It’s the question that continues to exercise minds across the industry – how worried ought we all to be about the Goldman Sachs redundancy program? Is it really just natural wastage and the annual thinning-out exercise, or can we read some strategic intention into the shape and number of the job cuts? The latest news story, relating to “at least 25 investment bankers in Asia” gives us a few clues, but still leaves the big underlying question unanswered.
On the one hand, presuming that previous hints on the size of this year’s reduction in force are correct, the expectation is for about 800 redundancies worldwide, so proportionately one would expect significantly more than that across Asia. On the other, it seems curious to hear that those affected are mainly “junior level bankers, involved in deals in Greater China”, because that’s exactly where Goldman has been at its most aggressive in recruiting over the last couple of years.
As recently as May 2021, the talk was more of an “unprecedented hiring binge”, as Goldman attempted to catch up on its growth plan which had been disrupted by the pandemic. Goldman had 320 hires in process at that point, including 70 in investment banking coverage and was planning another 100 by the end of the year.
Why the reversal? One possible explanation might be that we should be looking at the net hiring number, not the gross hires and fires, and that a large number of layoffs in the annual reduction-in-force is exactly what you might expect to see during a period of rapid expansion. When a franchise is growing rapidly, it’s taking on a lot of unknown quantities, and even with Goldman’s notoriously prolonged and torturous interview process, it’s inevitable that some hires won’t work out, and some existing staff won’t fit into the new structure.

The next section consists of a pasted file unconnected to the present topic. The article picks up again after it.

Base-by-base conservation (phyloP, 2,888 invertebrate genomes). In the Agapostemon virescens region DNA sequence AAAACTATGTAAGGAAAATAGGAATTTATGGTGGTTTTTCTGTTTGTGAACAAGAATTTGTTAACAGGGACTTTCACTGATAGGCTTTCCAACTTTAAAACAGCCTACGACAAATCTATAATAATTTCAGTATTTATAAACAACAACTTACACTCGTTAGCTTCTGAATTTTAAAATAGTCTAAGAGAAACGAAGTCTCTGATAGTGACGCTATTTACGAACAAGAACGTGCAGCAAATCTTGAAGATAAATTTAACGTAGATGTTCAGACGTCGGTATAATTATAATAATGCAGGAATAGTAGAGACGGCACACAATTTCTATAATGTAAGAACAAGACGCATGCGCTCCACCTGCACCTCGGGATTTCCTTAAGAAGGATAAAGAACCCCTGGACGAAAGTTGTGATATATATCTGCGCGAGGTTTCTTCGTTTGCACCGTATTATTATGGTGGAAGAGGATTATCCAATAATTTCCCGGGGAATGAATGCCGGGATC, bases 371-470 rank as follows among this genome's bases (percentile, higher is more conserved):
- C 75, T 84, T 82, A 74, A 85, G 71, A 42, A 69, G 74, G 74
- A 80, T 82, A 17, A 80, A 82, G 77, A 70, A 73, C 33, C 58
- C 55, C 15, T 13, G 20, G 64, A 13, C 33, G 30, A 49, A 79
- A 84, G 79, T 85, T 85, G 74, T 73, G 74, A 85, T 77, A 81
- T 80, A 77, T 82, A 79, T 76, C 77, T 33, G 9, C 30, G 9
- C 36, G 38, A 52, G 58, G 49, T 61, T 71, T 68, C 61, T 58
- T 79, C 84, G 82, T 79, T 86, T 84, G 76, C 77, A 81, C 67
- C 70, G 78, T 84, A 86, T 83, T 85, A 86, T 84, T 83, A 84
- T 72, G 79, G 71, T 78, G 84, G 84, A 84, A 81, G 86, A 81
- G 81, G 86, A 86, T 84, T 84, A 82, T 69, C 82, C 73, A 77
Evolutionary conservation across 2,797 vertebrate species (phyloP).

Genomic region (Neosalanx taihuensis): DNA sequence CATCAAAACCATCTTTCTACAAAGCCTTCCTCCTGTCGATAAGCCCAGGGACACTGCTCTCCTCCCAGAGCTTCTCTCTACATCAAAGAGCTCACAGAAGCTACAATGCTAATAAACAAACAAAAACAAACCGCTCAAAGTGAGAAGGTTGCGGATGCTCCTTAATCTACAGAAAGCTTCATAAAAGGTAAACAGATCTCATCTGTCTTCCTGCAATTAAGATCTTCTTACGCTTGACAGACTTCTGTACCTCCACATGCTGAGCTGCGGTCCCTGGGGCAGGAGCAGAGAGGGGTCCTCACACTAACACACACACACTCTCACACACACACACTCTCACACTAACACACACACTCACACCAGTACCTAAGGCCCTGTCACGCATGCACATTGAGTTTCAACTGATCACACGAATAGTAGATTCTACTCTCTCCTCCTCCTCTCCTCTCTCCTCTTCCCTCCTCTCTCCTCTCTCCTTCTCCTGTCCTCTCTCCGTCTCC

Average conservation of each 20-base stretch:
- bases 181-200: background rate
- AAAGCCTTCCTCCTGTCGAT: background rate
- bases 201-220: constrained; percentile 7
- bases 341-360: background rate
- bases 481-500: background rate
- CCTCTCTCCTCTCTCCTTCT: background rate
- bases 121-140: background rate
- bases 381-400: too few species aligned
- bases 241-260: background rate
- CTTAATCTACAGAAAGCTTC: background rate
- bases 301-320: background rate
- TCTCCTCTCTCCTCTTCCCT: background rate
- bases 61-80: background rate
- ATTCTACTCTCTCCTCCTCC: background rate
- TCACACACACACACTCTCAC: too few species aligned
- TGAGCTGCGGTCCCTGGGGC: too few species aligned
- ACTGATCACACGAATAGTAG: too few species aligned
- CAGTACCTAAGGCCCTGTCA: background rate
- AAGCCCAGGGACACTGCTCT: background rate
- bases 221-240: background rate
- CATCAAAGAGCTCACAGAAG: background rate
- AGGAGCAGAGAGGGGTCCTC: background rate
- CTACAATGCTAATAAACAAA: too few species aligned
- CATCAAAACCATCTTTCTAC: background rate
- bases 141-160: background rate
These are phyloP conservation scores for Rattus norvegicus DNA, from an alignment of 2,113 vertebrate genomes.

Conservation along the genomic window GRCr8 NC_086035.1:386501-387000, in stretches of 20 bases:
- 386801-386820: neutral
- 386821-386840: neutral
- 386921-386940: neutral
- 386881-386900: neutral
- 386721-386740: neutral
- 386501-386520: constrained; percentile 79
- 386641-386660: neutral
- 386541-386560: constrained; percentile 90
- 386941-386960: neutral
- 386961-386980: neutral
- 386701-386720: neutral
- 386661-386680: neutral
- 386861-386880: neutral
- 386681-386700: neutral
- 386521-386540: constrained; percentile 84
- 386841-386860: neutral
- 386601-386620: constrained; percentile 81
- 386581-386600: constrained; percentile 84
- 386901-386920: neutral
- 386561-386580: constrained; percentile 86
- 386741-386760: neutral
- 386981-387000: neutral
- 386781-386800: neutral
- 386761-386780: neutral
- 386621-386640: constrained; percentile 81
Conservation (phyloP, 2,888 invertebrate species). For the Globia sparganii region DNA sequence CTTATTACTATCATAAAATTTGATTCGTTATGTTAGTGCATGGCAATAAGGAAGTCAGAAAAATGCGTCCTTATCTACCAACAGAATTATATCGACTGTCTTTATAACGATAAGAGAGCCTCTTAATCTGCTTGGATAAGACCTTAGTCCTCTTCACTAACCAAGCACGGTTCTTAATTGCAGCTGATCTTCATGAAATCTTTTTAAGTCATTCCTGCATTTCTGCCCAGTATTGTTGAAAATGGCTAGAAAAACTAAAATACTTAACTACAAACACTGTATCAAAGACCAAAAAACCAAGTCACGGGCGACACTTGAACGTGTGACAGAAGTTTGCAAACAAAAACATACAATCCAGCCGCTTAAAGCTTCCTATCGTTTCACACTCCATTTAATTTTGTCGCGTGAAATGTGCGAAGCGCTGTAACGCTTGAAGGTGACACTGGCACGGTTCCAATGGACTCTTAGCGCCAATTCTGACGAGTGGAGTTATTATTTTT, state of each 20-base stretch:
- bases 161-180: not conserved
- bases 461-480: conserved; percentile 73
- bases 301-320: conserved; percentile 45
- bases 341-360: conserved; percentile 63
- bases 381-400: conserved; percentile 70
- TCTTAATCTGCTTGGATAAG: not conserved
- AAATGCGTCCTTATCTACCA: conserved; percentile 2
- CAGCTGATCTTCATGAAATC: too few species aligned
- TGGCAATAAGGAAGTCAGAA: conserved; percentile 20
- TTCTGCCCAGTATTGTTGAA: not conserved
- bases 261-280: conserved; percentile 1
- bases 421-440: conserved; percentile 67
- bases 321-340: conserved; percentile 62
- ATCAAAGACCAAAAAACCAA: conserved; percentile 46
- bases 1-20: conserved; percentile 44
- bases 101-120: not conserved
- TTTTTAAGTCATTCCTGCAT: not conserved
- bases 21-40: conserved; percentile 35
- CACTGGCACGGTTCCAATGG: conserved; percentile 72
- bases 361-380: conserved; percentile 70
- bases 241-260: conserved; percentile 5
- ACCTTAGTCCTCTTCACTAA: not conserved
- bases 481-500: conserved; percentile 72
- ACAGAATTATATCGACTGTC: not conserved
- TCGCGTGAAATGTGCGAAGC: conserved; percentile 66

It's also worth remembering that 2022 is the first RIF since 2019 at Goldman – for the last two years, the exercise was cancelled. In 2020, it seemed heartless to be firing people during a global disaster, and in 2021 the market was so hot that even marginal performers were needed to keep up with the pressure of deal flow. This could have led to a “backlog” of people who might normally have expected to be let go a couple of years ago, and we’d expect this backlog to be biggest in the markets where the pressure to keep them on was greatest.
The least likely explanation, though, is that Goldman is trying to cut costs in response to a decline in fee income. For one thing, that’s not really how top-tier banks operate; they know that they work in a cyclical business and operate on multi-year investment plans. And for another, the Chinese government has already sent out instructions to global banks that they shouldn’t be paying too generously. This year of 2022 represents the best environment possible for managing personnel costs by cutting individual compensation rather than trying to reduce headcount.